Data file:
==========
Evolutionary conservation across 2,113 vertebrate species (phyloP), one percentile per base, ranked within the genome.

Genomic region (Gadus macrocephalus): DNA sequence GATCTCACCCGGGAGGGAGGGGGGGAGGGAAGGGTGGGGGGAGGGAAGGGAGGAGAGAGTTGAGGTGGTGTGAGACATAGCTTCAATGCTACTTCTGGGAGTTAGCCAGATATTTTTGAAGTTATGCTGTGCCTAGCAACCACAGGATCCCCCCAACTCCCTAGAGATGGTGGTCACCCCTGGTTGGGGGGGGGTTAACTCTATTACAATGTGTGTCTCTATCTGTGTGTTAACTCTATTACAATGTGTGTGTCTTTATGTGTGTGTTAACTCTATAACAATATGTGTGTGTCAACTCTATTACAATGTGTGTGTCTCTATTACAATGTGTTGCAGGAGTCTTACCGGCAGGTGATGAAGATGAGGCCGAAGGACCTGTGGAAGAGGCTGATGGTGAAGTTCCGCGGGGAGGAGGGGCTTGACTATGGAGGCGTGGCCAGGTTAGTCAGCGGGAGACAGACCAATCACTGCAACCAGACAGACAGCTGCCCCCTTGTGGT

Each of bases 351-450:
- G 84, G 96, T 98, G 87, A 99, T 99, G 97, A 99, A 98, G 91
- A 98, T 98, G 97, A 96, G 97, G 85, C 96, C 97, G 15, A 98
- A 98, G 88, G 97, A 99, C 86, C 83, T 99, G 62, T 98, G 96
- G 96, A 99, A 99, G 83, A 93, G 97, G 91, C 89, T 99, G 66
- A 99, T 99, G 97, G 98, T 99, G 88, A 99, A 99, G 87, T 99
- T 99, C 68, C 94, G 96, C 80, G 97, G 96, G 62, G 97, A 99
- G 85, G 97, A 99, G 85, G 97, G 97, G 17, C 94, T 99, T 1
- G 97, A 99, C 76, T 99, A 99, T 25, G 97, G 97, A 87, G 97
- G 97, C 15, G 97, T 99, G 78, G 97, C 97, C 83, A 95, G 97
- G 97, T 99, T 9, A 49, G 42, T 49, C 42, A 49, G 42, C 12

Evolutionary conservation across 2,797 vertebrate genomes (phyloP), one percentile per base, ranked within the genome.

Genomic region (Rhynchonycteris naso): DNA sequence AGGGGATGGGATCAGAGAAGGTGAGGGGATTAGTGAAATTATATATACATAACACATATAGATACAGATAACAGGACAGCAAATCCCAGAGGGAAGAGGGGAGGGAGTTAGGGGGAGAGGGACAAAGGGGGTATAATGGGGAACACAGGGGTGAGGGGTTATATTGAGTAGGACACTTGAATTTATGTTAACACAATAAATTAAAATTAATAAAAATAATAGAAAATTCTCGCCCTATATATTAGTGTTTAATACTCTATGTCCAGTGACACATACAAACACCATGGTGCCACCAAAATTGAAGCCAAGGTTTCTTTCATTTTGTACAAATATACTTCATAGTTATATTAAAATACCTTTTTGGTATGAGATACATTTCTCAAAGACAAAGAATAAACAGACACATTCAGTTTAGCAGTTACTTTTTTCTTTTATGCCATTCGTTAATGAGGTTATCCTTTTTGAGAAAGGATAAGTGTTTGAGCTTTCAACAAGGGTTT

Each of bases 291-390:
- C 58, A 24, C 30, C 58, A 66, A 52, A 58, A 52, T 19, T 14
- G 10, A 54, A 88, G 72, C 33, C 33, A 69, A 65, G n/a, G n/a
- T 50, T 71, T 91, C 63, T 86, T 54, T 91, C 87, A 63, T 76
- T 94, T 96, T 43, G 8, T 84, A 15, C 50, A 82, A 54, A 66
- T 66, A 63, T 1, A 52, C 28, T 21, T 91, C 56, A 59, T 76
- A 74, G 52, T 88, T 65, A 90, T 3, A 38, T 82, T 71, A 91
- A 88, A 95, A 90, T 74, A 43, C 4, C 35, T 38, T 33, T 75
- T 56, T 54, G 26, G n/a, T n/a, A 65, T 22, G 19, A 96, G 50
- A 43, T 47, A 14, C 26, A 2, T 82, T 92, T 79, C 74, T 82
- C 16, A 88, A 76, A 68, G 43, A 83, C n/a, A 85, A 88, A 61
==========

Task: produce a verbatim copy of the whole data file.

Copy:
Evolutionary conservation across 2,113 vertebrate species (phyloP), one percentile per base, ranked within the genome.

Genomic region (Gadus macrocephalus): DNA sequence GATCTCACCCGGGAGGGAGGGGGGGAGGGAAGGGTGGGGGGAGGGAAGGGAGGAGAGAGTTGAGGTGGTGTGAGACATAGCTTCAATGCTACTTCTGGGAGTTAGCCAGATATTTTTGAAGTTATGCTGTGCCTAGCAACCACAGGATCCCCCCAACTCCCTAGAGATGGTGGTCACCCCTGGTTGGGGGGGGGTTAACTCTATTACAATGTGTGTCTCTATCTGTGTGTTAACTCTATTACAATGTGTGTGTCTTTATGTGTGTGTTAACTCTATAACAATATGTGTGTGTCAACTCTATTACAATGTGTGTGTCTCTATTACAATGTGTTGCAGGAGTCTTACCGGCAGGTGATGAAGATGAGGCCGAAGGACCTGTGGAAGAGGCTGATGGTGAAGTTCCGCGGGGAGGAGGGGCTTGACTATGGAGGCGTGGCCAGGTTAGTCAGCGGGAGACAGACCAATCACTGCAACCAGACAGACAGCTGCCCCCTTGTGGT

Each of bases 351-450:
- G 84, G 96, T 98, G 87, A 99, T 99, G 97, A 99, A 98, G 91
- A 98, T 98, G 97, A 96, G 97, G 85, C 96, C 97, G 15, A 98
- A 98, G 88, G 97, A 99, C 86, C 83, T 99, G 62, T 98, G 96
- G 96, A 99, A 99, G 83, A 93, G 97, G 91, C 89, T 99, G 66
- A 99, T 99, G 97, G 98, T 99, G 88, A 99, A 99, G 87, T 99
- T 99, C 68, C 94, G 96, C 80, G 97, G 96, G 62, G 97, A 99
- G 85, G 97, A 99, G 85, G 97, G 97, G 17, C 94, T 99, T 1
- G 97, A 99, C 76, T 99, A 99, T 25, G 97, G 97, A 87, G 97
- G 97, C 15, G 97, T 99, G 78, G 97, C 97, C 83, A 95, G 97
- G 97, T 99, T 9, A 49, G 42, T 49, C 42, A 49, G 42, C 12

Evolutionary conservation across 2,797 vertebrate genomes (phyloP), one percentile per base, ranked within the genome.

Genomic region (Rhynchonycteris naso): DNA sequence AGGGGATGGGATCAGAGAAGGTGAGGGGATTAGTGAAATTATATATACATAACACATATAGATACAGATAACAGGACAGCAAATCCCAGAGGGAAGAGGGGAGGGAGTTAGGGGGAGAGGGACAAAGGGGGTATAATGGGGAACACAGGGGTGAGGGGTTATATTGAGTAGGACACTTGAATTTATGTTAACACAATAAATTAAAATTAATAAAAATAATAGAAAATTCTCGCCCTATATATTAGTGTTTAATACTCTATGTCCAGTGACACATACAAACACCATGGTGCCACCAAAATTGAAGCCAAGGTTTCTTTCATTTTGTACAAATATACTTCATAGTTATATTAAAATACCTTTTTGGTATGAGATACATTTCTCAAAGACAAAGAATAAACAGACACATTCAGTTTAGCAGTTACTTTTTTCTTTTATGCCATTCGTTAATGAGGTTATCCTTTTTGAGAAAGGATAAGTGTTTGAGCTTTCAACAAGGGTTT

Each of bases 291-390:
- C 58, A 24, C 30, C 58, A 66, A 52, A 58, A 52, T 19, T 14
- G 10, A 54, A 88, G 72, C 33, C 33, A 69, A 65, G n/a, G n/a
- T 50, T 71, T 91, C 63, T 86, T 54, T 91, C 87, A 63, T 76
- T 94, T 96, T 43, G 8, T 84, A 15, C 50, A 82, A 54, A 66
- T 66, A 63, T 1, A 52, C 28, T 21, T 91, C 56, A 59, T 76
- A 74, G 52, T 88, T 65, A 90, T 3, A 38, T 82, T 71, A 91
- A 88, A 95, A 90, T 74, A 43, C 4, C 35, T 38, T 33, T 75
- T 56, T 54, G 26, G n/a, T n/a, A 65, T 22, G 19, A 96, G 50
- A 43, T 47, A 14, C 26, A 2, T 82, T 92, T 79, C 74, T 82
- C 16, A 88, A 76, A 68, G 43, A 83, C n/a, A 85, A 88, A 61